However, it doesn't spin the motor and now I'm have this problem where the P Channel MOSFET that's getting power starts smoking which I assume is bad. I'll keep updating if anything changes. In the meantime I've been learning Java in preparation for getting the line following to work which is also why I haven't been posting too much. Anyways, back to work.

Update: So I was looking at the breadboard in the above picture and realized I wired something wrong so I changed that and tested it. Now instead of smoke, nothing happens. I guess that's better but I would really like for the motors to spin.

Wednesday, June 26, 2013

New Circuits

The last H Bridge I blogged about didn't work at all. I made a new one that I believe will work now. The reason I say this is because in my last H Bridge, I left the MOSFETs floating (I forgot to ground the gates) which was a big mistake and I accidentally switched source and drain. In the top two MOSFETs, drain should be connected to 12V+ and source feeds to the motors. In the bottom two, drain is connected to the motors and source to ground. This is the way it should be. I had completely backwards. Oops. So here is the new H Bridge:


As you can see I also lost the inverter because since the gates will receive a PWM signal, the MOSFETs that I want to be open will be rapidly closing and opening unless the duty cycle is 100% or 0%. That means I need two signal wires; I can't use one. This H Bridge will be tested soon. Also, I put all of the solenoid controllers on a perfboard and those have been tested and work well.


I will get to testing the H Bridge soon and post results.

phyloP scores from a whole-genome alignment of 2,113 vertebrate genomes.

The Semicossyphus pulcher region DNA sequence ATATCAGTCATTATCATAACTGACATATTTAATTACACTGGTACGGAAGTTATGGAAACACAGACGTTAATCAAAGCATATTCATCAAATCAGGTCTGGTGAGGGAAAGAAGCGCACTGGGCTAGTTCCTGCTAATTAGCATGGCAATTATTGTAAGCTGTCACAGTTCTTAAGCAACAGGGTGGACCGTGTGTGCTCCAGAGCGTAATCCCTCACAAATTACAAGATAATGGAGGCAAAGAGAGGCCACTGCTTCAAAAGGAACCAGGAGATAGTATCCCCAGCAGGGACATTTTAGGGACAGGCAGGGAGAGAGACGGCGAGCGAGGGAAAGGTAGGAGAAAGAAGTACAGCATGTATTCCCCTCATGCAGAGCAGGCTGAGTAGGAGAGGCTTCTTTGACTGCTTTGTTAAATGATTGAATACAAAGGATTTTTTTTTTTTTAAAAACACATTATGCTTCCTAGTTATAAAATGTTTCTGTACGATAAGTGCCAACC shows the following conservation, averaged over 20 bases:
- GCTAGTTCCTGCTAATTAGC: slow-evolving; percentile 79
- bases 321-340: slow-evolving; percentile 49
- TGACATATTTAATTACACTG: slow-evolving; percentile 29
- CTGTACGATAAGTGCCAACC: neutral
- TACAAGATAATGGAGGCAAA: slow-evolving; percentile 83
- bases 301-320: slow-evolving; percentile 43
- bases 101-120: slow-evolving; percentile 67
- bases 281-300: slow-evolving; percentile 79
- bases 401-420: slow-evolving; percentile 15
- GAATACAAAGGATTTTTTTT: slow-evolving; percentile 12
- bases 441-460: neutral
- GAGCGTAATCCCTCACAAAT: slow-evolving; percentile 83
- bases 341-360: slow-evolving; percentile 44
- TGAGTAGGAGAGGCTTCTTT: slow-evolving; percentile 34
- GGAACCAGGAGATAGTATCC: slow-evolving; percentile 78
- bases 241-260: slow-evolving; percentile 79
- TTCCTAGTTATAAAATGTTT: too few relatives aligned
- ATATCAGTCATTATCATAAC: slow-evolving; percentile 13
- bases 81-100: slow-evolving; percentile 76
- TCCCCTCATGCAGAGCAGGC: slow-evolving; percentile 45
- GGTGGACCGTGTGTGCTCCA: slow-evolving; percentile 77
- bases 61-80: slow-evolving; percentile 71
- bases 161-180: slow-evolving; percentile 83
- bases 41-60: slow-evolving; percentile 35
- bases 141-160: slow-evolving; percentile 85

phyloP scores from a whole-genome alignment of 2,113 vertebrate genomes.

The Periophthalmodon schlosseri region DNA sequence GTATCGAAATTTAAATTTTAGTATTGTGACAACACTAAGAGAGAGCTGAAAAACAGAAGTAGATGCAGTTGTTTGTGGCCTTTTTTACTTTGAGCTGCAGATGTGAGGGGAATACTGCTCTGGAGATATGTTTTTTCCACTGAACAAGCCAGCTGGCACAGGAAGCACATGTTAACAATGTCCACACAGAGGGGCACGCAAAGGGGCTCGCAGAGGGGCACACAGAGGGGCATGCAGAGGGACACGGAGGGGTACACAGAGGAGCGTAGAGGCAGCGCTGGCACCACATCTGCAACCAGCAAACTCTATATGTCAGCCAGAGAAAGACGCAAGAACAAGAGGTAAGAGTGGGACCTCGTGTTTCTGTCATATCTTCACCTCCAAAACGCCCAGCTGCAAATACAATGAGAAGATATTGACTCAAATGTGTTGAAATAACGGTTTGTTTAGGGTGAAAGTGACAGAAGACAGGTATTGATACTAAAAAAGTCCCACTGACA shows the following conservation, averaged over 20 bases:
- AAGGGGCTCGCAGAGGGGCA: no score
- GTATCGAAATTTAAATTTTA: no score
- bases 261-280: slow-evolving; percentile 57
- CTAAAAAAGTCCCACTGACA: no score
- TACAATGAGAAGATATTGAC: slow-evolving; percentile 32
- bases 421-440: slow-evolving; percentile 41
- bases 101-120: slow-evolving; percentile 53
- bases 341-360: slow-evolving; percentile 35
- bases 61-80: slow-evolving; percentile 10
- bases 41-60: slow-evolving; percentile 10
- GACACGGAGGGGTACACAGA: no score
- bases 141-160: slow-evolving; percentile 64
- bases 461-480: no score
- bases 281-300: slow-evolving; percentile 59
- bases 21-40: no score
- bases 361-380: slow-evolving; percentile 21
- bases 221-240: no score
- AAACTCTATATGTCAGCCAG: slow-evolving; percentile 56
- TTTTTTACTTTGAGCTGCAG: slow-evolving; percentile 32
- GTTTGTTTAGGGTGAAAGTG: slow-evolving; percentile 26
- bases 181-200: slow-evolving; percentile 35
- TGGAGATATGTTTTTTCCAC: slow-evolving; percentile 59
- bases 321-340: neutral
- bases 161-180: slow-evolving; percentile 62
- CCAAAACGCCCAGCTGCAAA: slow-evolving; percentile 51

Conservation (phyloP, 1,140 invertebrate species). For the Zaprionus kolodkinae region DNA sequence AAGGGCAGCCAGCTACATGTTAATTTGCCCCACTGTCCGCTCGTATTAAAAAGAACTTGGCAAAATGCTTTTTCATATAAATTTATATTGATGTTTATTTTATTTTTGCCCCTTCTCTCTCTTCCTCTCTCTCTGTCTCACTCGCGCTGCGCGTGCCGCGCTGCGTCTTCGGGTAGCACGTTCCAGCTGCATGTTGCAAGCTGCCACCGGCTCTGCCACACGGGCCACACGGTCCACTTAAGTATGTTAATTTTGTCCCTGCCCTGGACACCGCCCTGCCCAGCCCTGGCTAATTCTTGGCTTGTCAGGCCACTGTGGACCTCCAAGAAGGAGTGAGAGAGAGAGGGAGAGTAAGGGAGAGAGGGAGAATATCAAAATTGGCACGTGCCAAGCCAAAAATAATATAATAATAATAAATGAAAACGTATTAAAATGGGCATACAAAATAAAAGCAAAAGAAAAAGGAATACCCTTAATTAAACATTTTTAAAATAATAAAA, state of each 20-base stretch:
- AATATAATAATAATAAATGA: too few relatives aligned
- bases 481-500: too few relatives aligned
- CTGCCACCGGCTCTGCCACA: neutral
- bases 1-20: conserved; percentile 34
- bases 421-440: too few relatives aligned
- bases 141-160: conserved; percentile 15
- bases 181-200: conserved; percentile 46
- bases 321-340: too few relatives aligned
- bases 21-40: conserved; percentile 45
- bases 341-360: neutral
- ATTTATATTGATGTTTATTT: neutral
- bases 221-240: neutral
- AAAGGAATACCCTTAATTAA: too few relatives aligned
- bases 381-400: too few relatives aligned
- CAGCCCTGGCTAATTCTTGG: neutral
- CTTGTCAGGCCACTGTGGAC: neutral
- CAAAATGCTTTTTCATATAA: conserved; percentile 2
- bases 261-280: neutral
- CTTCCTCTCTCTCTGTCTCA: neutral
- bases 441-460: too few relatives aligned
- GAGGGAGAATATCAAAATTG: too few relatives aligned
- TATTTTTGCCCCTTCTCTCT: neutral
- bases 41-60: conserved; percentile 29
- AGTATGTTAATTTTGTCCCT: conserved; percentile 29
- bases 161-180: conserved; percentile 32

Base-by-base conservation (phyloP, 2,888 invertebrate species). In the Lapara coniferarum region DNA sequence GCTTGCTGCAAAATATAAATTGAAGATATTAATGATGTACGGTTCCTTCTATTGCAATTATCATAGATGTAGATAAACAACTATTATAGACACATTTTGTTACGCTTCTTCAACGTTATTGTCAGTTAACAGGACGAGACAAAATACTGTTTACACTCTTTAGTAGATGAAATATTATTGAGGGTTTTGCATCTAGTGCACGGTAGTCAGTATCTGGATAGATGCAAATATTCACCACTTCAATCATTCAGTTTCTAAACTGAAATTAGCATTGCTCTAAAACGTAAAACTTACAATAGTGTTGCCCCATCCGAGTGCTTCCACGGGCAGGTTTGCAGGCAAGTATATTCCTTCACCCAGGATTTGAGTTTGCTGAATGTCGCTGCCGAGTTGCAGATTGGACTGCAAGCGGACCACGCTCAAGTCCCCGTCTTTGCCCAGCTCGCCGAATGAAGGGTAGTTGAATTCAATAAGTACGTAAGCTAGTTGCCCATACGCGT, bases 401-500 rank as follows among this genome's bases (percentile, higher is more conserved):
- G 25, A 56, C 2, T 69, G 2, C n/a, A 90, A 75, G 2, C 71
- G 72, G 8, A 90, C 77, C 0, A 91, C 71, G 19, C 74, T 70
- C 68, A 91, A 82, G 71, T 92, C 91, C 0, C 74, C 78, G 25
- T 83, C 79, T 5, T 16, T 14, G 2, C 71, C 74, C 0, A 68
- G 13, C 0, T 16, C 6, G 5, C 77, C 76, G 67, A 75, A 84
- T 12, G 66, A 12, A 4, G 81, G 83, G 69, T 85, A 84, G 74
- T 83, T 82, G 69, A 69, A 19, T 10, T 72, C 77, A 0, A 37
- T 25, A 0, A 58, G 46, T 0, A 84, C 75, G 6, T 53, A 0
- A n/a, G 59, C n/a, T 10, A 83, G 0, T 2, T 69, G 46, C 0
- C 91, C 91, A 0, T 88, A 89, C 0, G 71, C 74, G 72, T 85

Update: The motor worked slowly for a couple seconds and then stopped. Currently figuring out why it stopped. No sparks or signs of broken components/short circuits. This is the only H Bridge I made that actually worked so far. I consider this progress.

Tuesday, May 28, 2013

Reconstruction: A New Beginning

I know it's been a while since the last update but, you know, finals and the ends of the semester. However the summer semester for RCOS started a week ago (today was the second meeting) and I'm starting to get back into rhythm. And yes, I will be the only one up here of the group so we'll see how it goes.

Now to get you guys updated:
After careful analysis of possible issues that may have occurred during the Night of Transistor Smoke, I may have come to a conclusion. When designing the H-bridge, we rated our MOSFETs for 2.7 amps, the free current rating of the motors we bought. However, the actual current that the components need to be rated for is the stall current, which is the maximum current the motor will take when it's applying it's maximum torque given the load it is under. This is 133 amps. But as much as I would love to say I solved the problem, the motors weren't given a load when we were testing so I'm kind of hoping these new 150 amp MOSFETs do the trick, and yes, you heard right, new MOSFETs from Newark. These guys were even nice enough to give me a personal call to make sure I got everything okay. Classy. Check it out:

http://www.newark.com/international-rectifier/irl7833pbf/n-ch-mosfet-30v-150a-to-220ab/dp/19K8397?in_merch=Featured%20Products

I also decided to buy a couple inverter ICs just so everything can run off the same pin from the Arduino. Now, ladies and gentlemen, for the moment you've all been waiting for *cue drum roll*:


I know, it looks sketchy, but perfboards really hate 14 gauge wire and i just wanted to be safe this time. Anyways, I just need to solder on some battery leads and we're good to go (for now). I do in fact plan to get a custom board printed because when I say perfboards hate 14 gauge wire I mean they really REALLY hate 14 gauge wire. Plus I don't trust the fine traces with up to 133 amps so I soldered them thicker as well. So I guess that's all in the world of motor controllers for now.

Other things to be done in the not too distant future:
-Find suitable base-plate for Alfred
-Tune drink dispensing system

These items are planned to be done by the end of this week so stay tuned. For all you RCOS folks, I apologize for all the hardware but when this is done there will be a lot of Arduino code and Java coming your way.